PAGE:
Defective drug lawyers at Pintas & Mullins Law Firm highlight a recent study examining AstraZeneca and Bristol-Myers Squibb’s cardiovascular drug Onglyza (the generic is saxagliptin), which found no cardiovascular benefits in patients when compared to a placebo.
The trial, titled “SAVOR-TIMI-53 Cardiovascular Outcomes Trial of Onglyza,” included 16,500 patients with type 2 diabetes and cardiovascular disease (or multiple risk factors) from 25 countries. Researchers gave half the participants a placebo and the other half Onglyza. Fortunately, the patients administered the drug did not experience any serious or fatal side effects from the drug; they did not, however, experience any benefits in cardiovascular health either.
Researchers noted that Onglyza failed to show superiority to the placebo in reducing the possibility of cardiovascular death, heart attack, and stroke. Onglyza is a DPP-4 inhibitor, and is intended as an add-on treatment to changes in diet and exercise to control and improve blood sugar levels in patients with type 2 diabetes. People with this type of diabetes are at very high risk of heart attack and other adverse cardiovascular events, which is why they are often prescribed drugs to help lessen that risk.
Timothy Anderson, an analyst for Sanford Bernstein, wrote that Onglyza will now join the extensive list of other oral pharmaceuticals that have failed to actually lessen the risk of or prevent cardiovascular events. The “top-line” results from the study were released to the public in a BusinessWire press release, as the full results are scheduled to be presented at the European Society of Cardiology’s annual meeting in early September. Anderson notes that the top-line results did not include information about the drugs’ effect on the pancreas. Indeed, Onglyza has not ever been tested in patients with a history of pancreatitis.
There has been recent controversy – and an FDA investigation – into the effects of DPP-4 inhibitors on the pancreas, including concerns of pancreatic cancer. Because diabetes is so abundant (it has increased more than 700 percent over the past 50 years), this issue is of grave concern to both the public and health care officials alike.
As a result of the diabetic epidemic, there an array of diabetes drugs currently on American markets, many of which have been found to do more harm than good. For example, GlaxoSmithKline’s popular drug Avandia was recently subject to an FDA advisory committee meeting to reconsider its safety. In 2010 the FDA sharply curtailed the drugs’ use after reports of its negative cardiac and pancreatic side effects. Avandia turned out to be causing heart attacks in diabetic patients, a demographic already predisposed to cardiac events. Consequently, it was heavily restricted in the U.S. and pulled completely from European markets.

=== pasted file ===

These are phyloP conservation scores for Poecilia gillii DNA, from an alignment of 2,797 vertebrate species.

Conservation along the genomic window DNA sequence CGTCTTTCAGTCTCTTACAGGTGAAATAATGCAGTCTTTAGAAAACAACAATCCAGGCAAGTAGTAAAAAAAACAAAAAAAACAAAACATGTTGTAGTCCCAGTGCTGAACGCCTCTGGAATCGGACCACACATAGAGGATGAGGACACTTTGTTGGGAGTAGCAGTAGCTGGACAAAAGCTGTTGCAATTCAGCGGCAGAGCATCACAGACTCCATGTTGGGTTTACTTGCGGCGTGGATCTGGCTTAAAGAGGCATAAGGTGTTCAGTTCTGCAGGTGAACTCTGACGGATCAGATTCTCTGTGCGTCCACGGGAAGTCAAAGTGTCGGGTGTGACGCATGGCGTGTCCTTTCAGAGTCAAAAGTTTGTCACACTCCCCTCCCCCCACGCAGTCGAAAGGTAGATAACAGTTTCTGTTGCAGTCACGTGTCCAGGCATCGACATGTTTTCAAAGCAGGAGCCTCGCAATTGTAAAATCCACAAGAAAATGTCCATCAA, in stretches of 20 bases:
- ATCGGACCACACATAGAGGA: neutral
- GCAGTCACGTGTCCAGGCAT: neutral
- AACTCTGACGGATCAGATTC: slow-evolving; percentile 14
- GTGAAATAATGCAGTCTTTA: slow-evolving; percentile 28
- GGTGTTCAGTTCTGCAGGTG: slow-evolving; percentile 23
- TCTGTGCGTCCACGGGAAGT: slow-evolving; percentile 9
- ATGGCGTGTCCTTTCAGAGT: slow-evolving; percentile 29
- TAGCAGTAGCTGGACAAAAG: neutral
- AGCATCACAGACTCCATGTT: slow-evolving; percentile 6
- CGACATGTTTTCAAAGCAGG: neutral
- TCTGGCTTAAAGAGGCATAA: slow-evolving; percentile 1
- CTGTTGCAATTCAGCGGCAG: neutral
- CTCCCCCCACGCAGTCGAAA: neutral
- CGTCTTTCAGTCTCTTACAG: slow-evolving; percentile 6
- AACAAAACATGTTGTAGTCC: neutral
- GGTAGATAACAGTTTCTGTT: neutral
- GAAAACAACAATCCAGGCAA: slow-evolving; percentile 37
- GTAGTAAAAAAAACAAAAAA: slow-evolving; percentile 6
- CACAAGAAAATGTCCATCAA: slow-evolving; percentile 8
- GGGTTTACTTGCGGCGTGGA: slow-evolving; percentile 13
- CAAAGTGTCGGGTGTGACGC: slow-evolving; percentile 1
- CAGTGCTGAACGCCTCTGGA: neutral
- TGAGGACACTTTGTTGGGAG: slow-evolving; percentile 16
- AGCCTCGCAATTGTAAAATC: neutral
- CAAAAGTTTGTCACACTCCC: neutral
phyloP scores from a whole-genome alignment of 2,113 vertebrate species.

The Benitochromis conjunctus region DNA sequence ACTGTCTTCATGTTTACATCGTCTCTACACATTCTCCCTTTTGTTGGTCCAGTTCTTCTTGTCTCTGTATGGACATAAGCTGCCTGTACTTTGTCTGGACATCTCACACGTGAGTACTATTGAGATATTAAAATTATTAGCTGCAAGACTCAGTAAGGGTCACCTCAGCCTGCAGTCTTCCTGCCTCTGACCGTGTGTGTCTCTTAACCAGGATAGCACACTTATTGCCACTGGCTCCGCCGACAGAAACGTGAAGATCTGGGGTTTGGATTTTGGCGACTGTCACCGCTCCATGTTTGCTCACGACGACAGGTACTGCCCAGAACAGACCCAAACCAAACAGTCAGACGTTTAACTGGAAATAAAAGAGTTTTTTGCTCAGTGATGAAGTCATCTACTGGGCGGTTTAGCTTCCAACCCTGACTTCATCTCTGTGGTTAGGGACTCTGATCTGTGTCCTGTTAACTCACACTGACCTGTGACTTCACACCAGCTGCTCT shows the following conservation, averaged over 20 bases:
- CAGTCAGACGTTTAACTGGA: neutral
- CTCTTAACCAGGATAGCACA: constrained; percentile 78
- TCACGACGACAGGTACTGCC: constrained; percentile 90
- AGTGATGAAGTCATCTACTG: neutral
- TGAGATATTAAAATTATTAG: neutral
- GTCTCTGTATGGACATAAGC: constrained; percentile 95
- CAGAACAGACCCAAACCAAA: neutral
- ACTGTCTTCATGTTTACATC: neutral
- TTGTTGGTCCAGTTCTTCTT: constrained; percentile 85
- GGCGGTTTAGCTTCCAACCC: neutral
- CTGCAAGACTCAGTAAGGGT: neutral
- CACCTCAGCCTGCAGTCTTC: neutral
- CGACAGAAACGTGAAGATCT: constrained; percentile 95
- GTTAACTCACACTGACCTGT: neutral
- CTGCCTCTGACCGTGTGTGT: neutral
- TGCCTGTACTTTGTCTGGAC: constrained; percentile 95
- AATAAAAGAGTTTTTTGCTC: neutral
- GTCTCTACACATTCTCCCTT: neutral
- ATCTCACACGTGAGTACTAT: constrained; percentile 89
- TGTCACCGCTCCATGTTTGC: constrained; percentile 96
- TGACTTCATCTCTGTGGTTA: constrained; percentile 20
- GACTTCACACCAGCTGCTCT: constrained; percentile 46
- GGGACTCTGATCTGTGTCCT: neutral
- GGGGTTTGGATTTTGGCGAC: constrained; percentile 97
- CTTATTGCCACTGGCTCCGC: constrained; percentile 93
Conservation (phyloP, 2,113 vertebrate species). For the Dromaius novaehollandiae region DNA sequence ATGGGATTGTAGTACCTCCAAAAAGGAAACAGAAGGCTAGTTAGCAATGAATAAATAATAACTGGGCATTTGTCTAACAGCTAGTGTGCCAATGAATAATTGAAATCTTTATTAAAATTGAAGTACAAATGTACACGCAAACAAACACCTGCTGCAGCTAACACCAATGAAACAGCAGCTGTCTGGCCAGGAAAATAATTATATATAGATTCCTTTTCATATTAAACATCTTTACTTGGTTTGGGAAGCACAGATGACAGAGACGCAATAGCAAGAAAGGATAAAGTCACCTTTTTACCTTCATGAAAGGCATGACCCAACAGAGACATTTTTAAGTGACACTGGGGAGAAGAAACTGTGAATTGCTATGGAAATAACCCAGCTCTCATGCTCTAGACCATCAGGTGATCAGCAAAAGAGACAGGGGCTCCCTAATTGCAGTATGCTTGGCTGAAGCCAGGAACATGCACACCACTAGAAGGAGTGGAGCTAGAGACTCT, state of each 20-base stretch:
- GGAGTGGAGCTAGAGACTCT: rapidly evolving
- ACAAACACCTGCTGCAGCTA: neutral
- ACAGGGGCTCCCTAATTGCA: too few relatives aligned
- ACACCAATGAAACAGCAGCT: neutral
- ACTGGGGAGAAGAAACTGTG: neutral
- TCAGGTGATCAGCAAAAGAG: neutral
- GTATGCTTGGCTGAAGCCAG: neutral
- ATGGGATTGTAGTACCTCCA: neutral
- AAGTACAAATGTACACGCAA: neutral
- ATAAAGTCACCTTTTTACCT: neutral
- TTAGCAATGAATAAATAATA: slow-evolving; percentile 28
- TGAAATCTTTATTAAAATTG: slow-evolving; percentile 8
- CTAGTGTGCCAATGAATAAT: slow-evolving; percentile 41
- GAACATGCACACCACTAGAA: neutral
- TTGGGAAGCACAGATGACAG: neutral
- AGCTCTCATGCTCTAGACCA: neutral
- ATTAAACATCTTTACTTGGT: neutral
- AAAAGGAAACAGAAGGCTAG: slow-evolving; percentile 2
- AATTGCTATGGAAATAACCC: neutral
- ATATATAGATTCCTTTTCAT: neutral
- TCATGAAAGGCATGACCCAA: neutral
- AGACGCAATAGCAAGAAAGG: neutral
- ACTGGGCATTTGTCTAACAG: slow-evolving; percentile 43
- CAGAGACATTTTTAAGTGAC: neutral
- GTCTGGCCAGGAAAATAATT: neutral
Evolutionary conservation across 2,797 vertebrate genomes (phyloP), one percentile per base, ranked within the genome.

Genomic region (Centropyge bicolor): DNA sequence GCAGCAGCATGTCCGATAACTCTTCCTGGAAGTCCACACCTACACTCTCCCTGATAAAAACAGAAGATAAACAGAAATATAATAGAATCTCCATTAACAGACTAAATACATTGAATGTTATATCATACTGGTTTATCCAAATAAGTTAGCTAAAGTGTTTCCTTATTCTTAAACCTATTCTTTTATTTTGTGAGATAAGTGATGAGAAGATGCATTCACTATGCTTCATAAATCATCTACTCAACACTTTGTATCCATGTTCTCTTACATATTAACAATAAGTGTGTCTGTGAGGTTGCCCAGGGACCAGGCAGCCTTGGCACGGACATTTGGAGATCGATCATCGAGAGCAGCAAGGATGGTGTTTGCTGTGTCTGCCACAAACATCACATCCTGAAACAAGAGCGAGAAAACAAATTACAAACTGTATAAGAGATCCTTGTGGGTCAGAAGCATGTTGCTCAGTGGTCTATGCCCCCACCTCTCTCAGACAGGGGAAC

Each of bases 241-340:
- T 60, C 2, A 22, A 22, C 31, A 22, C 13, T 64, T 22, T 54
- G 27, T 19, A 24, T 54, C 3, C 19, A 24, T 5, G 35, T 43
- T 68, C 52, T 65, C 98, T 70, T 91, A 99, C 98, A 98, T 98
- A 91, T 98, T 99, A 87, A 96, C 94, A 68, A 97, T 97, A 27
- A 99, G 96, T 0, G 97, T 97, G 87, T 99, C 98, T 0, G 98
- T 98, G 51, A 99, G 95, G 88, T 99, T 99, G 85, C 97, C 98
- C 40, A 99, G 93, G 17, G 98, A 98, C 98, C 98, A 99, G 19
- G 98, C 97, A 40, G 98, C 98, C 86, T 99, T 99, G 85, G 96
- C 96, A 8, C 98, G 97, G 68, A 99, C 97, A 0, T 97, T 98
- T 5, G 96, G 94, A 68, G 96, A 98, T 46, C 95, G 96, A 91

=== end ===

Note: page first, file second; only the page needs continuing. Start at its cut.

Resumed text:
On the other side of the fence, Onglyza is now proven to not cause any
cardiovascular benefits whatsoever. Although Avandia caused an estimated
83,000 heart attacks between 1999 and 2007, Onglyza failed to prevent
countless others from occurring. There have, conversely, been post-market
reports of acute pancreatitis and serious hypersensitivity reactions in
patients taking Onglyza.
The most common adverse reactions associated with this drug include upper respiratory tract infections, headaches, and urinary tract infections. As many as 80% of type 2 diabetes patients will experience and possibly die from a cardiovascular event in their lifetime. Due to the aging population and the prevalence of obesity in the United States, the rate of type 2 diabetes is expected to reach more than 550 million Americans by 2030.
Defective drug lawyers at Pintas & Mullins Law Firm urge Americans with type 2 diabetes to stay up-to-date on these types of studies, reports and FDA alerts. If you or a loved one was seriously injured from effects of a defective drug, you may be entitled to significant compensation for any medical bills, lost wages, or pain and suffering, through a lawsuit against the manufacturer.